Criticizing PA for rarely being funny is like criticizing RPS for rarely having any interesting demos. Yes, in theory that’s why folks read it; in practice the gag part of the comic is only part of PA. There’s also the graphic art. Then there’s the “article”, the massive expo, the charity drive, in short: the empire. Chief in that is the community that uses PA as their focal point for a fan-centered community of videogame enthusiasts. You know, people who like to play games? Sure, developers, publishers and journalists all seek participation in this world, but blogger or not, they’re a couple of gamers who sell a fiction of themselves living the videogame lifestyle. The comic provides access to their populist narrative.

    So, no, I don’t follow them regularly, but really, if you’re not getting it, maybe there’s nothing to get?

    okay, since the post was modified to talk about the demo, I’ll do the same: Unlike Sam-n-Max, the pacing on this seemed right. The cutscene work was very well done, and the parody aspects were done right: very present, but you don’t feel stupid if you don’t get it. The art is just good. As far as the “fuck” punchline goes: when people are running around, shouting one of a generic 6 lines when you click on it, having one be “HOLY FUCKING SHIT” tends to wear me out. I like swearing, but the art of the writing is in finding le gros mot juste.

  10. KingMob says:

    I like PA, but that’s neither here nor there.

    I’ve got the game and it’s kind of fun, haven’t finished it yet. Some of the game mechanics are fiddly and lacking in usability.
    Maybe one of the kind gentlemen of RPS will actually buy the game and post a review, and we can talk about the game in that comment thread, rather than this pointless “talking about comics” thread.

  11. Gap Gen says:

    I don’t think expressing an opinion in such a reserved way with so many qualifiers really counts as trolling.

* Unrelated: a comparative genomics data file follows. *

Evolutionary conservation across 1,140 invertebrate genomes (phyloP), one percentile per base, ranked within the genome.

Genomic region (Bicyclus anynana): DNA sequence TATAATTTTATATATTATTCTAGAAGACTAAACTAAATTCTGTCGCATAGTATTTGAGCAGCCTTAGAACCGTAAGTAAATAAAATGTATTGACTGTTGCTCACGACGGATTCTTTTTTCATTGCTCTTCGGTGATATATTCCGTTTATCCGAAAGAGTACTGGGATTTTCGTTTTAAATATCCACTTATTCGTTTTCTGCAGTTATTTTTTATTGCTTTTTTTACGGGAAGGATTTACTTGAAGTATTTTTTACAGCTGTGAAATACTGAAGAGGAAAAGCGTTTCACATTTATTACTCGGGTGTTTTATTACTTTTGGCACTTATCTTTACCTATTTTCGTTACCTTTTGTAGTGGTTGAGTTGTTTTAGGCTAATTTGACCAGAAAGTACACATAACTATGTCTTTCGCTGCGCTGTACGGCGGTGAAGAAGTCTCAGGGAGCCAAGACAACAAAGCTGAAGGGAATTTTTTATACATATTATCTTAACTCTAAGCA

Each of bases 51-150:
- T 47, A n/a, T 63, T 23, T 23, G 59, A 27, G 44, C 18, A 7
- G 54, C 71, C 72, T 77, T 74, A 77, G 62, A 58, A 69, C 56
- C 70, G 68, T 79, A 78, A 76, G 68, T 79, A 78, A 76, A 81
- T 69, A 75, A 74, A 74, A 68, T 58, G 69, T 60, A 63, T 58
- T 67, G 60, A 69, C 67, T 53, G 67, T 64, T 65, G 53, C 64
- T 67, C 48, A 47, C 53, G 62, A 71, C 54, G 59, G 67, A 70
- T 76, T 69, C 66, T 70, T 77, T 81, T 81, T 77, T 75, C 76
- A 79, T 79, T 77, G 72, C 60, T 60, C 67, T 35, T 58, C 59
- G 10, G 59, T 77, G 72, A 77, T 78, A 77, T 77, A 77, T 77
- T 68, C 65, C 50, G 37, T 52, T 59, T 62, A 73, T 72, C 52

12. Michael says:

    Most PA comics don’t do much for me. Some are funny though.

    Personally, I like Ctrl Alt Del much more as far as gaming comics go. Order of the Stick is also often hilarious.

  13. Michael says:

    For me it’s PA and Sinfest, Order of the stick is pretty cool as well.

  14. yutt says:

    @Sideath

    Yes, thank you. Some people have set in their minds that every comic is supposed to cause them have a painful belly laugh as tears of pure bliss stream down their face. A good portion of the Penny Arcade comics aren’t even trying to be humorous.

  15. Tim Maly says:

    About the game.

    I downloaded it last night and played through the tutorial and some of the early game. The whole thing is a strange beast. It’s an Adventure-RPG hybrid using Penny Arcade humour set in a kind of 1930s-steampunk-lovecraft universe. So there’s a lot of parts of the Venn diagram that need to intersect for you to love the game.

    Is it any good? I’m enjoying it so far. The dialogue is amusing though I haven’t had any laugh out loud moments. The art is beautiful and the setting is cool enough that I want to explore it more.

    So, a qualified Buy?

  16. Michael says:

    every comic is supposed to cause them have a painful belly laugh as tears of pure bliss stream down their face

    Wait… is this what comics are supposed to do? Funny, I’ve been getting than when I beat hookers to death in GTA. Something must be wrong with those comics.

  17. Alex says:

    Just read that this game has BioShock-like DRM! Online activation (not that weird, seeing as it’s a downloadable game) + limited to 3 installs!

    http://www.shamusyoung.com/twentysidedtale/?p=1676

    Especially silly, since as far as I can ascertain, the game has already been cracked.

  18. scopie says:

    I agree with Adam Bloom. I think it’s fine to be a little arrogant and smug if you are excellent at what you do. And, regardless of whether or not you think the content of comic is funny, it would be hard to argue that Gabe is a not a fine artist and Tycho not a good writer.

    I especially enjoy reading entries from different eras of the comic and seeing how the art has changed over the years. XKCD is and always will be stick figures, and that’s OK because it’s not the point, but PA has an extra dimension I appreciate there. In the same vein, Perry Bible Fellowship is the freaking Don Giovanni of webcomics.

    It’s also worth noting that people who do great work (and know it) usually tend to be a little more self-important than the rest of us. I think they’ve earned it.

  19. ron says:

    penny arcade fucking sucks and so does xkcd.

  20. randomnine says:

    yutt: every videogame out there is someone’s Greatest Thing I’ve Ever Done. There’s new people on every team who are immensely proud to land their first shipped title and hold the box. It’s the job of critics to tell us what’s good and what’s new, not dance around people’s feelings. Even if they are internet celebrities!

    PA regularly slate other people’s games on their front page. They know how this all works.